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Netflix Phishing Scam

There is a new Netflix phishing scam causing alarm at the moment that could result in users handing over their personal details and payment information. It’s similar to another scam highlighted by experts earlier this year, and nobody knows how many users have already been affected.

Specialists from Mailguard claim the email scam is far from an amateur attempt, and it uses templates to send seemingly personalized emails to Netflix customers.

All recipients get the same email, but the sender field contains the name of the victim, which makes people think the email is a genuine customer service message from Netflix staff. The name is repeated within the body of text to reinforce the authenticity of the request. So, subscribers need to keep their eyes peeled for a subject line that says “Your Suspension Notification.” Anyone who sees that in their inbox should immediately delete the email and get in touch with Netflix directly to ask if they’ve tried to make contact.

The content of the phishing scam email is as follows:

“We are unable to validate your billing information for the next billing cycle of your subscription; therefore, we’ll suspend your membership if we do not receive a response from you within 48 hours. Obviously, we’d love to have you back, simply click restart your membership to update your details and continue to enjoy all the best TV shows and movies without interruption.”

Under the text, receivers find a “Restart Membership” button and a few dodgy links that encourage them to contact a help center. As soon as the individual clicks that button and enters their details, they have become part of the scam. Criminals can then sell the bank account numbers, addresses, and login credentials for a profit on the black market.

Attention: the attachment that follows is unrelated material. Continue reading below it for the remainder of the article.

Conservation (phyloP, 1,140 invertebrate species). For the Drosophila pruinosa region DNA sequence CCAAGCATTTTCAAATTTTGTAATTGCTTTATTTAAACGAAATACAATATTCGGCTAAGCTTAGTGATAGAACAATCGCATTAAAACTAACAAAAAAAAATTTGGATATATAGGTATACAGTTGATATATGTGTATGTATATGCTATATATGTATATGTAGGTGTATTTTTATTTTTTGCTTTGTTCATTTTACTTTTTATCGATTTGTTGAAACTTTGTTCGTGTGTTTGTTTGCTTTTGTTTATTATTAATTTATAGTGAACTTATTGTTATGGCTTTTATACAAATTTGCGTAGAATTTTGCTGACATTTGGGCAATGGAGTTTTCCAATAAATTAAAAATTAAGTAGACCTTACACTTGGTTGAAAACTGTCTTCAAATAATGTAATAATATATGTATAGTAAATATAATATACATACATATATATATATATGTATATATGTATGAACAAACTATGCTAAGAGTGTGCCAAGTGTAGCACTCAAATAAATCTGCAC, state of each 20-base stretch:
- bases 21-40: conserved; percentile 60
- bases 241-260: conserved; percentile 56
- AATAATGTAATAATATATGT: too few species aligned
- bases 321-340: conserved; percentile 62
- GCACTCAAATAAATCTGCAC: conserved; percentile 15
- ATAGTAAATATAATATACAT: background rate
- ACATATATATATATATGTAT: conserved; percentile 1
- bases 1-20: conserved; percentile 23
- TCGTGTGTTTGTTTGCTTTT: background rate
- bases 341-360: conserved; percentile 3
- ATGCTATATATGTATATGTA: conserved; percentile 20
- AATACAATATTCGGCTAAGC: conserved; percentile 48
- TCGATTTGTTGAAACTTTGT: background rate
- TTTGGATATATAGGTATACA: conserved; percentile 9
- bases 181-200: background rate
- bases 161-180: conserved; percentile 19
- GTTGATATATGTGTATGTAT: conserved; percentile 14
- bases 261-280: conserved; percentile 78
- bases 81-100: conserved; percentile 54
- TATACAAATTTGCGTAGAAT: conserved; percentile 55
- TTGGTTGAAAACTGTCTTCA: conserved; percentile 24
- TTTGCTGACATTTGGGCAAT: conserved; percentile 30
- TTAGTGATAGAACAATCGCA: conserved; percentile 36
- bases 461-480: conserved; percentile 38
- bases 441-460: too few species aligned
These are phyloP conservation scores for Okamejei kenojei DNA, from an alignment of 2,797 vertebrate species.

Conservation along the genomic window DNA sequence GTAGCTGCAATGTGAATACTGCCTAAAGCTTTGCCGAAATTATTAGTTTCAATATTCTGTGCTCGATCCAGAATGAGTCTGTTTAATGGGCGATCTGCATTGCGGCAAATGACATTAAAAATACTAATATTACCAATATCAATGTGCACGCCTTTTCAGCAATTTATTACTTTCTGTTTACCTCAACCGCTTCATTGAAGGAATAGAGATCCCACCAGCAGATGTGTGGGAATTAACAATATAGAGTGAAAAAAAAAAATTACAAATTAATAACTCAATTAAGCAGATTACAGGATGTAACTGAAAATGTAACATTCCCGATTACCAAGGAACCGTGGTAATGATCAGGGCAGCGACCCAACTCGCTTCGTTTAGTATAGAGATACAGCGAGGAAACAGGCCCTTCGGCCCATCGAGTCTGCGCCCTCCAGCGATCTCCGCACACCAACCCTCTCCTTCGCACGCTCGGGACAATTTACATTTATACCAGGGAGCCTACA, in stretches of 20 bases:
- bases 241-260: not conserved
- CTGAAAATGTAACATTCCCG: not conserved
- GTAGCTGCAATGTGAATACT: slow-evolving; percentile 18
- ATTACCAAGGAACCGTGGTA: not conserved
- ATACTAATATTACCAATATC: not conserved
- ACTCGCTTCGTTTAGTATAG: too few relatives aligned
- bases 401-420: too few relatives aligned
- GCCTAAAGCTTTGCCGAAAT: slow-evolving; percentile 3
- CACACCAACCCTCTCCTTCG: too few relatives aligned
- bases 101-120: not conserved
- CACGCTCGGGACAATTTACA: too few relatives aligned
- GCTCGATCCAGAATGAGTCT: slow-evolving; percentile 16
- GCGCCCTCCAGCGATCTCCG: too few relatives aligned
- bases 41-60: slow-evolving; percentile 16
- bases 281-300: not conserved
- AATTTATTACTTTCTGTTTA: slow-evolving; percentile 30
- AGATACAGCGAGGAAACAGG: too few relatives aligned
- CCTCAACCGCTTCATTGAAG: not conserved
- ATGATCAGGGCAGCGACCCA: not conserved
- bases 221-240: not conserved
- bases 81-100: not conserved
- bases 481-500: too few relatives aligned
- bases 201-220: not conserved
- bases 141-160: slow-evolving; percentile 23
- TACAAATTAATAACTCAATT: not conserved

There are lots of darknet sites that provide a platform for hackers and criminals to sell information of that nature without revealing their identities. Indeed, anyone can download the TOR browser and take a look for themselves. The industry is enormous, and it’s making many less than honest individuals wealthier every single week.

People who want to protect themselves from the new Netflix phishing scam just need to use some common sense and keep their wits. It makes sense that the first step when discovering an email of that nature is checking the real Netflix account. If users are still able to stream movies and TV shows, there is a reasonable chance they are dealing with a scam. The second step involves sending an email to Netflix customer service and asking if there are any issues with the account.

If the movies play, and the Netflix team don’t have any complaints about the payment information, just mark the message as spam, and it should disappear from the inbox forever. Hackers often send thousands of emails at the same time, and they only need a few hits to stay in business. So, it’s down to average internet users to protect themselves and ensure they don’t feed into that criminal market. Technical Framework provides email security solutions among other services as a Fort Collins and Greeley IT Services company.

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